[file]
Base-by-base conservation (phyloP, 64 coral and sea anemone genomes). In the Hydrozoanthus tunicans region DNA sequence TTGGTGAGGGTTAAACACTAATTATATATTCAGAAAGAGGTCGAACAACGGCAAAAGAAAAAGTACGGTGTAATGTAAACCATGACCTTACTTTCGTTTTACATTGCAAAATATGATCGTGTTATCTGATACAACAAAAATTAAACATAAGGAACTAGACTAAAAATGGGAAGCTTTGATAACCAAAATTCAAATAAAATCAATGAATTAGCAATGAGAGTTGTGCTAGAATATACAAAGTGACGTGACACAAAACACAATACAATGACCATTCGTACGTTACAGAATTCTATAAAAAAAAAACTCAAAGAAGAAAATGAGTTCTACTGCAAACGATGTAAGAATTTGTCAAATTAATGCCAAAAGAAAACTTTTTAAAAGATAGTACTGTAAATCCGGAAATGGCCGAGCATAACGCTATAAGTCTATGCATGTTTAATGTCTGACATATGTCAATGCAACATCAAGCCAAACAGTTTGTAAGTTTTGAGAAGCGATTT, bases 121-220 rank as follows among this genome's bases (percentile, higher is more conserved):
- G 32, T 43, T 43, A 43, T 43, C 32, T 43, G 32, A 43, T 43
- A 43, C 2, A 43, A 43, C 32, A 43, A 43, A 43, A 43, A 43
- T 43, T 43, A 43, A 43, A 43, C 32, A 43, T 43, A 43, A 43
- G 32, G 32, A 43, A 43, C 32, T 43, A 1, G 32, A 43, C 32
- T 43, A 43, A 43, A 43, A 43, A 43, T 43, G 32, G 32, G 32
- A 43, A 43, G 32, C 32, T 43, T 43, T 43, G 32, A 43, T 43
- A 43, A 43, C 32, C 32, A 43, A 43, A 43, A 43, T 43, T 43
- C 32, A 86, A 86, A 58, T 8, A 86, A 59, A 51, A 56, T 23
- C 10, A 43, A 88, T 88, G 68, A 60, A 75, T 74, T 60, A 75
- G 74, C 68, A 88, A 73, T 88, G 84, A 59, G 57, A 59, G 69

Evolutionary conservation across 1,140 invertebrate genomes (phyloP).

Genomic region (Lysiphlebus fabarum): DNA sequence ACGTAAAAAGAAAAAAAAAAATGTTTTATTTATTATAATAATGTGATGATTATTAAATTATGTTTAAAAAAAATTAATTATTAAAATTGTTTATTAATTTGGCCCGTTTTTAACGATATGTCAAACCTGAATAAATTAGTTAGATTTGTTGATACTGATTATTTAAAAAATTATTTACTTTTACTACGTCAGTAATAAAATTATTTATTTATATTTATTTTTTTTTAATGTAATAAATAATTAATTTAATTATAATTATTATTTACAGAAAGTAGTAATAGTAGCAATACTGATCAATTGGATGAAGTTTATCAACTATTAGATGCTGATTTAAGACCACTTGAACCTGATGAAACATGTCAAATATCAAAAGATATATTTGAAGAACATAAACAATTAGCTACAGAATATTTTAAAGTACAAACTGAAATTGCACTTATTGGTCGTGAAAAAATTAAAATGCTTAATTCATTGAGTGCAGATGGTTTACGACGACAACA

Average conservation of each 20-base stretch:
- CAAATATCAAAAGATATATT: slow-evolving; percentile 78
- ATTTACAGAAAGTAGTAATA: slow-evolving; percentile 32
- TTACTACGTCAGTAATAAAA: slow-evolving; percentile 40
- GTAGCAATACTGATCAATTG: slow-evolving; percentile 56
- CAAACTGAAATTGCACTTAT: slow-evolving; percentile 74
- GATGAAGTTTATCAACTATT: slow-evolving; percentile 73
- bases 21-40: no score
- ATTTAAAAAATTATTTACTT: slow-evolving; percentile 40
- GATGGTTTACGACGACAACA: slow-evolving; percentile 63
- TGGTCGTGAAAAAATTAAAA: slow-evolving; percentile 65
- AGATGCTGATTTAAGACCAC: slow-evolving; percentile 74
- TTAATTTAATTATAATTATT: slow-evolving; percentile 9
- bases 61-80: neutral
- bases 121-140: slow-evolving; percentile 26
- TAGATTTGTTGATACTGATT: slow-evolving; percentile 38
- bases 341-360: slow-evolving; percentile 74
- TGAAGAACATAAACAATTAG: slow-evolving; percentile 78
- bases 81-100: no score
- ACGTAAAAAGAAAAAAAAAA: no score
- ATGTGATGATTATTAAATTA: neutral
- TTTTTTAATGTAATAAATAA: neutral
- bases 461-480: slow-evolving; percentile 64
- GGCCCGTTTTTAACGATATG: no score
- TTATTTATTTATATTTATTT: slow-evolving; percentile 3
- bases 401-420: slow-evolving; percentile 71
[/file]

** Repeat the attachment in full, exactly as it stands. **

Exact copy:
Base-by-base conservation (phyloP, 64 coral and sea anemone genomes). In the Hydrozoanthus tunicans region DNA sequence TTGGTGAGGGTTAAACACTAATTATATATTCAGAAAGAGGTCGAACAACGGCAAAAGAAAAAGTACGGTGTAATGTAAACCATGACCTTACTTTCGTTTTACATTGCAAAATATGATCGTGTTATCTGATACAACAAAAATTAAACATAAGGAACTAGACTAAAAATGGGAAGCTTTGATAACCAAAATTCAAATAAAATCAATGAATTAGCAATGAGAGTTGTGCTAGAATATACAAAGTGACGTGACACAAAACACAATACAATGACCATTCGTACGTTACAGAATTCTATAAAAAAAAAACTCAAAGAAGAAAATGAGTTCTACTGCAAACGATGTAAGAATTTGTCAAATTAATGCCAAAAGAAAACTTTTTAAAAGATAGTACTGTAAATCCGGAAATGGCCGAGCATAACGCTATAAGTCTATGCATGTTTAATGTCTGACATATGTCAATGCAACATCAAGCCAAACAGTTTGTAAGTTTTGAGAAGCGATTT, bases 121-220 rank as follows among this genome's bases (percentile, higher is more conserved):
- G 32, T 43, T 43, A 43, T 43, C 32, T 43, G 32, A 43, T 43
- A 43, C 2, A 43, A 43, C 32, A 43, A 43, A 43, A 43, A 43
- T 43, T 43, A 43, A 43, A 43, C 32, A 43, T 43, A 43, A 43
- G 32, G 32, A 43, A 43, C 32, T 43, A 1, G 32, A 43, C 32
- T 43, A 43, A 43, A 43, A 43, A 43, T 43, G 32, G 32, G 32
- A 43, A 43, G 32, C 32, T 43, T 43, T 43, G 32, A 43, T 43
- A 43, A 43, C 32, C 32, A 43, A 43, A 43, A 43, T 43, T 43
- C 32, A 86, A 86, A 58, T 8, A 86, A 59, A 51, A 56, T 23
- C 10, A 43, A 88, T 88, G 68, A 60, A 75, T 74, T 60, A 75
- G 74, C 68, A 88, A 73, T 88, G 84, A 59, G 57, A 59, G 69

Evolutionary conservation across 1,140 invertebrate genomes (phyloP).

Genomic region (Lysiphlebus fabarum): DNA sequence ACGTAAAAAGAAAAAAAAAAATGTTTTATTTATTATAATAATGTGATGATTATTAAATTATGTTTAAAAAAAATTAATTATTAAAATTGTTTATTAATTTGGCCCGTTTTTAACGATATGTCAAACCTGAATAAATTAGTTAGATTTGTTGATACTGATTATTTAAAAAATTATTTACTTTTACTACGTCAGTAATAAAATTATTTATTTATATTTATTTTTTTTTAATGTAATAAATAATTAATTTAATTATAATTATTATTTACAGAAAGTAGTAATAGTAGCAATACTGATCAATTGGATGAAGTTTATCAACTATTAGATGCTGATTTAAGACCACTTGAACCTGATGAAACATGTCAAATATCAAAAGATATATTTGAAGAACATAAACAATTAGCTACAGAATATTTTAAAGTACAAACTGAAATTGCACTTATTGGTCGTGAAAAAATTAAAATGCTTAATTCATTGAGTGCAGATGGTTTACGACGACAACA

Average conservation of each 20-base stretch:
- CAAATATCAAAAGATATATT: slow-evolving; percentile 78
- ATTTACAGAAAGTAGTAATA: slow-evolving; percentile 32
- TTACTACGTCAGTAATAAAA: slow-evolving; percentile 40
- GTAGCAATACTGATCAATTG: slow-evolving; percentile 56
- CAAACTGAAATTGCACTTAT: slow-evolving; percentile 74
- GATGAAGTTTATCAACTATT: slow-evolving; percentile 73
- bases 21-40: no score
- ATTTAAAAAATTATTTACTT: slow-evolving; percentile 40
- GATGGTTTACGACGACAACA: slow-evolving; percentile 63
- TGGTCGTGAAAAAATTAAAA: slow-evolving; percentile 65
- AGATGCTGATTTAAGACCAC: slow-evolving; percentile 74
- TTAATTTAATTATAATTATT: slow-evolving; percentile 9
- bases 61-80: neutral
- bases 121-140: slow-evolving; percentile 26
- TAGATTTGTTGATACTGATT: slow-evolving; percentile 38
- bases 341-360: slow-evolving; percentile 74
- TGAAGAACATAAACAATTAG: slow-evolving; percentile 78
- bases 81-100: no score
- ACGTAAAAAGAAAAAAAAAA: no score
- ATGTGATGATTATTAAATTA: neutral
- TTTTTTAATGTAATAAATAA: neutral
- bases 461-480: slow-evolving; percentile 64
- GGCCCGTTTTTAACGATATG: no score
- TTATTTATTTATATTTATTT: slow-evolving; percentile 3
- bases 401-420: slow-evolving; percentile 71